13.4.2   Steam-to-steam reheaters - part 2

 

The heat transfer coefficients are very different on the inside and the outside of the reheater tubes. On the inside, where the heating steam is condensing, the heat transfer coefficient is much higher than on the outside which is in contact with the nominally dry steam at low pressure.

Externally-finned tubing is therefore used to enhance the heat transfer capability on the shell-side and hence reduce the total number of tubes, reheater size and shell-side pressure loss, compared with an unfinned tube arrangement. The length and number of tubes and the fin profile are chosen on the basis of a cost optimisation. The critical variable in this cost optimisation procedure has been found to be the pressure drop across the reheater, rather than the heat transfer coefficient of the extended tube surface.

On recent wet steam machines, economic factors dictate two stages of reheat. The exhaust steam from the external separators is directed across the outside of the tubes in a single pass in a manner which is very close to pure crossflow. The reheating steam is supplied to the upper header of each tube element and condenses on the inside of the tube. The condensate is piped from the bottom header and passed to the feed train. The heating steam supply to the elements through which the separator exhaust steam first passes, is obtained from a tapping on the HP cylinder. The shell-side steam, then passes through further elements, which derive their heating steam from the live steam pipework upstream of the HP stop valves. The heating elements impart a small degree of superheat to the shell-side steam, which then enters the LP cylinders through the LP interceptor valves in a condition almost identical to LP inlet conditions in a fossil-fired plant.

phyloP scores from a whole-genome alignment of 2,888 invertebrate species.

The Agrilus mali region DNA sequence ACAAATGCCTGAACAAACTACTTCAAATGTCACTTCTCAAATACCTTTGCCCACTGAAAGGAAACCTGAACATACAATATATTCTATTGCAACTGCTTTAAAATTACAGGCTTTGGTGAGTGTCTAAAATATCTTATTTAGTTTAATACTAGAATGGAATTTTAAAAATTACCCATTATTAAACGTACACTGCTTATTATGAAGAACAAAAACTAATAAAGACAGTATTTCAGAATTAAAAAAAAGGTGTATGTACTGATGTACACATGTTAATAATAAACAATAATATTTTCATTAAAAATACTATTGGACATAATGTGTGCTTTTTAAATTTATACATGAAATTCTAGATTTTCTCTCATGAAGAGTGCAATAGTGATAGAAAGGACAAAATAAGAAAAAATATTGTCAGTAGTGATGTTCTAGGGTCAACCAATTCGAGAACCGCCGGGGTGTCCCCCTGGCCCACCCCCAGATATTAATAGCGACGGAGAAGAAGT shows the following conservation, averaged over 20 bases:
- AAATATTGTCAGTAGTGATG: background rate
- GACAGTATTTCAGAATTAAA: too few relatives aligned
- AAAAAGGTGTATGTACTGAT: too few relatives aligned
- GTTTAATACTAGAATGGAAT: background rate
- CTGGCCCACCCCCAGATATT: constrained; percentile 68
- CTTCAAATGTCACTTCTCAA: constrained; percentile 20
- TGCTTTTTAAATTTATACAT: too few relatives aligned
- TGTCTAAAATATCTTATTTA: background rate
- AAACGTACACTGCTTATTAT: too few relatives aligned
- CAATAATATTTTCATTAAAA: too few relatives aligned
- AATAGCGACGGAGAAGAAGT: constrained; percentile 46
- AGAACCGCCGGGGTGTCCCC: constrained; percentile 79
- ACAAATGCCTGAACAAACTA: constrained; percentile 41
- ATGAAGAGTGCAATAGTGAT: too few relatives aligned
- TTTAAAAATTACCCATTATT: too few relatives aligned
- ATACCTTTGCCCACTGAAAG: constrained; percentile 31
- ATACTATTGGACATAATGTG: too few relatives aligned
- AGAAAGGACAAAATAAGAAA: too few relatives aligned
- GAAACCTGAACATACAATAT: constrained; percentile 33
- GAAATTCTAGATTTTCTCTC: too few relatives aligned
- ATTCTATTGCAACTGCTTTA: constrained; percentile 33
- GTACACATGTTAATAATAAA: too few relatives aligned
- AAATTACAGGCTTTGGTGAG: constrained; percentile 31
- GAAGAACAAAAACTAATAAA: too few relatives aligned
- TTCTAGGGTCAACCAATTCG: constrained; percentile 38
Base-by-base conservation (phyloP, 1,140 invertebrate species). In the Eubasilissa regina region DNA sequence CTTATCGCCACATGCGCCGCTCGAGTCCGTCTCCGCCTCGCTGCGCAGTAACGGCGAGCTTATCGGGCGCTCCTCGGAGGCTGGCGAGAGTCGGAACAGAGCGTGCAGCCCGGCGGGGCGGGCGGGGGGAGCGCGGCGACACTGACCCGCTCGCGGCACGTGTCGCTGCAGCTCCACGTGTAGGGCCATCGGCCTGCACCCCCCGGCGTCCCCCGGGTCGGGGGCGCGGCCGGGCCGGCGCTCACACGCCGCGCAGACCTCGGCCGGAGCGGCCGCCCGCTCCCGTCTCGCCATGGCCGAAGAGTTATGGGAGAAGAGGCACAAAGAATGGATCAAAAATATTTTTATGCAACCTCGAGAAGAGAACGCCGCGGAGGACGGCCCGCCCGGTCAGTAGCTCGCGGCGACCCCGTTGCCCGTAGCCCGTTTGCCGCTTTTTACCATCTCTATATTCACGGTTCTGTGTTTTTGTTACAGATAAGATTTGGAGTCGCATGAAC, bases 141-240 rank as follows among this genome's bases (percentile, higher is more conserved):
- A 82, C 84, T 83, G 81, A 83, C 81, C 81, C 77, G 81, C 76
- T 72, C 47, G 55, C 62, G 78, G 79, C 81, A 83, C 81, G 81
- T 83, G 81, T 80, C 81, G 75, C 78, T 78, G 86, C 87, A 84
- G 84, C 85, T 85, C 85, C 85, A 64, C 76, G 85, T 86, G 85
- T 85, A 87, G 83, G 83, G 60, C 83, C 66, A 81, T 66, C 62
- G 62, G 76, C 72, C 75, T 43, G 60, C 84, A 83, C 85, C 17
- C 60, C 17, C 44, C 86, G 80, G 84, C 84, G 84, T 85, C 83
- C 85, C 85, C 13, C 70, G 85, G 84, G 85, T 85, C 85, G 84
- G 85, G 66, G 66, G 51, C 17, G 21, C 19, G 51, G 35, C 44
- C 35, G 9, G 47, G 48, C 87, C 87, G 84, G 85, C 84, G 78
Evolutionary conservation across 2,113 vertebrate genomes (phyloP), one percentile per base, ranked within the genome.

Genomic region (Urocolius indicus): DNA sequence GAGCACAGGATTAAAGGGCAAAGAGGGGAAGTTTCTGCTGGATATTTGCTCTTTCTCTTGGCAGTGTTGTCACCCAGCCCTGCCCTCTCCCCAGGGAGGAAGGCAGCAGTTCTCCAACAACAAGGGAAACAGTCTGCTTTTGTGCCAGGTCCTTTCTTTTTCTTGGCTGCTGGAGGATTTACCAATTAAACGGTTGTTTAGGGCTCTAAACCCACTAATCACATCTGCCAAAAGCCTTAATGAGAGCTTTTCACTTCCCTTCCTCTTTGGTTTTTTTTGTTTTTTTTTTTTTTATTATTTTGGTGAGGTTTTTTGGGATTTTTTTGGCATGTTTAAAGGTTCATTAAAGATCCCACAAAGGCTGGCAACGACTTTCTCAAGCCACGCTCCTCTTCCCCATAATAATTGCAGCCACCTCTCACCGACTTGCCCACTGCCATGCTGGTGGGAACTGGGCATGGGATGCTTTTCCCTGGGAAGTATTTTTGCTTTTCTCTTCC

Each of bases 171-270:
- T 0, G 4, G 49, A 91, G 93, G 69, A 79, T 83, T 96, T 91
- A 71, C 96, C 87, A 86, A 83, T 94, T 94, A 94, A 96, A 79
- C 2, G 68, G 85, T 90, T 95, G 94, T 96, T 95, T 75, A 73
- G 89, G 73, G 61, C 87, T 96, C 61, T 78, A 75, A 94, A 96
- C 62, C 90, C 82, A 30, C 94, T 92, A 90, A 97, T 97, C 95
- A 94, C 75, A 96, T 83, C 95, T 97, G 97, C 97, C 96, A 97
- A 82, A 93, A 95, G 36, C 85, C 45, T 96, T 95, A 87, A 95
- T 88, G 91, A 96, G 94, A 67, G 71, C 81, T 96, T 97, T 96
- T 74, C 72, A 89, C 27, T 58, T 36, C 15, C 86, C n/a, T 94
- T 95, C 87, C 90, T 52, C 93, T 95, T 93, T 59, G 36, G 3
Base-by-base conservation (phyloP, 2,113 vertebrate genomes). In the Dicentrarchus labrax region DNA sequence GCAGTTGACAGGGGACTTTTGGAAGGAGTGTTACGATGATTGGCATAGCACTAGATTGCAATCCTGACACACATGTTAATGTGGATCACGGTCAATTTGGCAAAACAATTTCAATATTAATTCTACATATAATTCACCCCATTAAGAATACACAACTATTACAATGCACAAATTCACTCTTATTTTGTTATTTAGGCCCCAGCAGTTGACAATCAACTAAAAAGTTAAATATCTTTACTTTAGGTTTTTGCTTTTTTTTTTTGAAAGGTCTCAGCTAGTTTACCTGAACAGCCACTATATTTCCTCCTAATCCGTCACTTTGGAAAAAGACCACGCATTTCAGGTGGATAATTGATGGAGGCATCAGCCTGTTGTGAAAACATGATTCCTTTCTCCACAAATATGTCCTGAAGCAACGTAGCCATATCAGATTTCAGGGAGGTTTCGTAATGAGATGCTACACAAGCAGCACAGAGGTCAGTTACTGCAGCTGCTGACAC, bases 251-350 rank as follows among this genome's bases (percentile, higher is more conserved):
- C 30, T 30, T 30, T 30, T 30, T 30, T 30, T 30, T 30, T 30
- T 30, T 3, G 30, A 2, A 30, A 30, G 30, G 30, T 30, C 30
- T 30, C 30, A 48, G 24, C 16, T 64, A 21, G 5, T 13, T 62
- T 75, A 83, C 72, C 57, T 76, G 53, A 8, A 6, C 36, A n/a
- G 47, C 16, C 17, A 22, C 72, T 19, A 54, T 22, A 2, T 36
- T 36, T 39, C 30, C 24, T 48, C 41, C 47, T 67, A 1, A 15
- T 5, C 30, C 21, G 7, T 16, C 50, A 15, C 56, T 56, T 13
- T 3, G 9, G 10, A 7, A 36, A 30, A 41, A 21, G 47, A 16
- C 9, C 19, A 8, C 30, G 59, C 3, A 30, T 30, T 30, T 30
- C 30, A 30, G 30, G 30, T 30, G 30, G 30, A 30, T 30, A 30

Occasionally a small percentage of inlet steam from the separator exhaust is allowed to pass on either side, and also around the top and bottom, of the tube bank and finally exits with the superheated outlet steam. This by-pass steam cools the reheater outer shell and minimises the vessel deformation which can be caused by the temperature rise in the shell-side steam as it passes from one side of the vessel to the other.

On NEI-Parsons reheaters in Canadian machines, all components, with the exception of the tube element header-gaskets, are made from carbon steel. In order to protect the heat transfer surfaces on the inside and outside of the tubes from rusting during prolonged shutdown periods, heated air is blown through the reheater elements on the shell side to keep the ambient internal temperature above the dew point. This prevents rust forming on the outside of the tubes and the shell internals. The tube bores are protected during shutdown periods by nitrogen blanketing. External erosion-corrosion of the tubes, tubeplates and vessel at full and part-load is minimised by limiting the venting and flow velocities. Wet steam erosion of the tube bores is minimised by using low reheating steam velocities of the order of 1 m/s and a downward flow direction which results in a steady annular flow pattern.

 

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